Many believe that rules set forth by the FMCSA aren't strict enough. And far too many truckers and trucking companies use loopholes and fraud to bypass the regulations.

Regardless of the rules, the facts are in the statistics. The trucking industry needs to do much more to help to protect the safety of employees and others forced to share the road.

Continue reading "Fatigued Drivers Blamed for Carolina Trucking Accidents" »

April 8, 2013

OSHA Issues New Regulations for Injuries Due to Combustible Dust Explosions


According to the Occupational Safety and Health Administration (OSHA), more than 130 workers have been killed and more than 780 injured since 1980 as a result of combustible dust explosions. Our Charlotte work injury attorneys know that many of those injured as a result of combustible dust are emergency workers or first responders, especially firefighters. 1398122_forge_paths_of_fire__2.jpg

First responders and others working in environments where explosions may occur have inherently dangerous jobs. Following OSHA guidelines to try to protect these workers and to make these risky jobs safer is absolutely essential.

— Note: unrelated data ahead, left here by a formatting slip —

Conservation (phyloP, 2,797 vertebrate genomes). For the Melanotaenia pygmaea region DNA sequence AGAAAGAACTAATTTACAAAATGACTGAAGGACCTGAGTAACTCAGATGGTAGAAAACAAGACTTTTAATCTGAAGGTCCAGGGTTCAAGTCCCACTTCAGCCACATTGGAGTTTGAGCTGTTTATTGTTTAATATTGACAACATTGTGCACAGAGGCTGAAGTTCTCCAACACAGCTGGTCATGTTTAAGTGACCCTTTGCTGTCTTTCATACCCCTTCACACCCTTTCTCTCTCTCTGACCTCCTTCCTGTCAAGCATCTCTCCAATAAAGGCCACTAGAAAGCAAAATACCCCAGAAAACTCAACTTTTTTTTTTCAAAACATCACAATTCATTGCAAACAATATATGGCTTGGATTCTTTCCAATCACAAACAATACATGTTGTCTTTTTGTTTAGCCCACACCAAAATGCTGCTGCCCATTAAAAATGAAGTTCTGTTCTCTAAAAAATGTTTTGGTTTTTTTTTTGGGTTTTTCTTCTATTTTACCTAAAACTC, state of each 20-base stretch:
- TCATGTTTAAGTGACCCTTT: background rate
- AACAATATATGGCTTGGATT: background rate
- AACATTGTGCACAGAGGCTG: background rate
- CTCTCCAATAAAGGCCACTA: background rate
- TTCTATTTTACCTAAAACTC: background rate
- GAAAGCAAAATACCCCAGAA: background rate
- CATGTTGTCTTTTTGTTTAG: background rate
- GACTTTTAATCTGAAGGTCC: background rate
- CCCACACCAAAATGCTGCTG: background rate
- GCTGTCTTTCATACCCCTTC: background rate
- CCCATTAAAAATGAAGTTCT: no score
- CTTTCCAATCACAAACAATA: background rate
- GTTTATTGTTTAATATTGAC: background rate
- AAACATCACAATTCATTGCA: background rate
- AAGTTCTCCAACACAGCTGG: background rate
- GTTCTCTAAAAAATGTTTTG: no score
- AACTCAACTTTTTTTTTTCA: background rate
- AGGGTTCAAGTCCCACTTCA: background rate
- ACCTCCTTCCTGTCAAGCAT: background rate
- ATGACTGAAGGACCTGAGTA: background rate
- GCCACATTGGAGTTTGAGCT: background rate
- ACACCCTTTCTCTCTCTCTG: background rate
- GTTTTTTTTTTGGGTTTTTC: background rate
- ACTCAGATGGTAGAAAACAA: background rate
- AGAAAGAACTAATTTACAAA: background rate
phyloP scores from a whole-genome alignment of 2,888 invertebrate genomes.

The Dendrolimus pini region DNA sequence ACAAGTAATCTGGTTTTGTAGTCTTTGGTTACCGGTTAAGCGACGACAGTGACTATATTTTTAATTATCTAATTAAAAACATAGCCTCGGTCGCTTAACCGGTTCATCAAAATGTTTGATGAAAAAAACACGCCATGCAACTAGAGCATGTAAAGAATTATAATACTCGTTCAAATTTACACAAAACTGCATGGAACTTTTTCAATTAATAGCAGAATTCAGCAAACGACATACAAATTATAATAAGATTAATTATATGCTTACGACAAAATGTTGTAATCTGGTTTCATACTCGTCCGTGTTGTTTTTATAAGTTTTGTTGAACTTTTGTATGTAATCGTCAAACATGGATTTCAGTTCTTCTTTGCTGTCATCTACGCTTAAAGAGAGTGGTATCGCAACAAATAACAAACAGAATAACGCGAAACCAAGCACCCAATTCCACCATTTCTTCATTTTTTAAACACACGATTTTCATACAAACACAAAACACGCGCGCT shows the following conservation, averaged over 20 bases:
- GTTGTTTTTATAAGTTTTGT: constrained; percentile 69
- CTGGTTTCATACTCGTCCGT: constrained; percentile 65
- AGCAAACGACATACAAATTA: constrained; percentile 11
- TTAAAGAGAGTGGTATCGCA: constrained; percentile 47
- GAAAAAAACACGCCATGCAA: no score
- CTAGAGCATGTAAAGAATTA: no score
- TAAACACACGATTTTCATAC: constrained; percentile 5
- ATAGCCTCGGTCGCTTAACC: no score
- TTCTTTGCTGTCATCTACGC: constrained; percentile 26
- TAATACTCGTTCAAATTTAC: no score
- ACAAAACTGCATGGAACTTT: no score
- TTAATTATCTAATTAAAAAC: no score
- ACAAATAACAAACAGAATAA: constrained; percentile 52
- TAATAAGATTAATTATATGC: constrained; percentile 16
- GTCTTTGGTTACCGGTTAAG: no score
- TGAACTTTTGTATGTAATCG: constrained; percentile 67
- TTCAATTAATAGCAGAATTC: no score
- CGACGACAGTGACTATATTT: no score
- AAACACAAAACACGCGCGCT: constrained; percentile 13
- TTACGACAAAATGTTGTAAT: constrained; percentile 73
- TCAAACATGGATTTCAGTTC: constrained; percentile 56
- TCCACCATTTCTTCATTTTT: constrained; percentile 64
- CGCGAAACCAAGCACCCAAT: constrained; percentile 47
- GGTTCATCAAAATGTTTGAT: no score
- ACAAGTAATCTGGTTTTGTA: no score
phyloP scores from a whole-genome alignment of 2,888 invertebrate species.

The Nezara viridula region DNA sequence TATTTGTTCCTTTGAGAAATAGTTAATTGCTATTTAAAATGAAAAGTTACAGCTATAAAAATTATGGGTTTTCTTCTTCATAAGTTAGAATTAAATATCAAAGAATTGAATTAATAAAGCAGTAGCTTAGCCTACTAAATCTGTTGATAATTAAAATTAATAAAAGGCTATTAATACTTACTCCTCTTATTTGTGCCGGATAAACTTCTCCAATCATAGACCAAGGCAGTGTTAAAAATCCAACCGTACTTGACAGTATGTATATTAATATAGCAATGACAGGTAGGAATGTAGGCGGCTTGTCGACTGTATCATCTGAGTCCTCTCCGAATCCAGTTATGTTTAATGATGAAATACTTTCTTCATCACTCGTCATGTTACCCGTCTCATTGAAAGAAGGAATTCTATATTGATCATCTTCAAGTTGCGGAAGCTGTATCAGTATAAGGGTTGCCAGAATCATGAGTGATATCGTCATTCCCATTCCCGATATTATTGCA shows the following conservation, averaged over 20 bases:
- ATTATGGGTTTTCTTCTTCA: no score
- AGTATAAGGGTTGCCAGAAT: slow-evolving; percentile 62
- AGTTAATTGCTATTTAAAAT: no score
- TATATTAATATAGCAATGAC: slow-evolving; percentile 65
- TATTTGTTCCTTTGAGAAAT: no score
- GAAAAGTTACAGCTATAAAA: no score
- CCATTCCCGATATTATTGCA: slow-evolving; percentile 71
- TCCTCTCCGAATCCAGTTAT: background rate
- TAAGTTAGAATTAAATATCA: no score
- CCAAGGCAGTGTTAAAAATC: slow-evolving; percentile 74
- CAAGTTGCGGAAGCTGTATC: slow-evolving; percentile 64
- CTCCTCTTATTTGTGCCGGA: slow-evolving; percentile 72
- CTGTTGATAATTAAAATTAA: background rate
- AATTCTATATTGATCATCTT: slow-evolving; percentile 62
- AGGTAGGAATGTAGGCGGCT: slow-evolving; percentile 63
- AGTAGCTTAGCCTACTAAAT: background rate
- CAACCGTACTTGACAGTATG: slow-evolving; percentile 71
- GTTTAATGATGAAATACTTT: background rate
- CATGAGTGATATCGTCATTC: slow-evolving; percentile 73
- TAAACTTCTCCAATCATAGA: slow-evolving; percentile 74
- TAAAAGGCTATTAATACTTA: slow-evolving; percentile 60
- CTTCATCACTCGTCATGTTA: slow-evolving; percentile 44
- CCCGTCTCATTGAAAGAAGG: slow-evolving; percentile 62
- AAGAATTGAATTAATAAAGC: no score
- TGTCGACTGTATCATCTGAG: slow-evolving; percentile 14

OSHA Tips on Avoiding Combustible Dust Explosions

The OSHA Office of Communications announced at the start of April in a News Release that a new informative booklet had been published catering to first responders and establishing safe procedures for dealing with combustible dust.

OSHA's booklet is called "Firefighter Precautions at Facilities with Combustible Dust," but the booklet can also be useful for any workers who might potentially be exposed to the dust particles that can cause a fire or explosion when suspended in air.

OSHA explains that combustible dusts consist of a number of different types of dust particles that are most prone to igniting. For example, combustible dust may consist of: fiber, flakes, fine particles or chunks of material including:

Metals, such as magnesium and aluminum

  • Wood
  • Rubber
  • Plastic
  • Coal
  • Sugar
  • Flour
  • Paper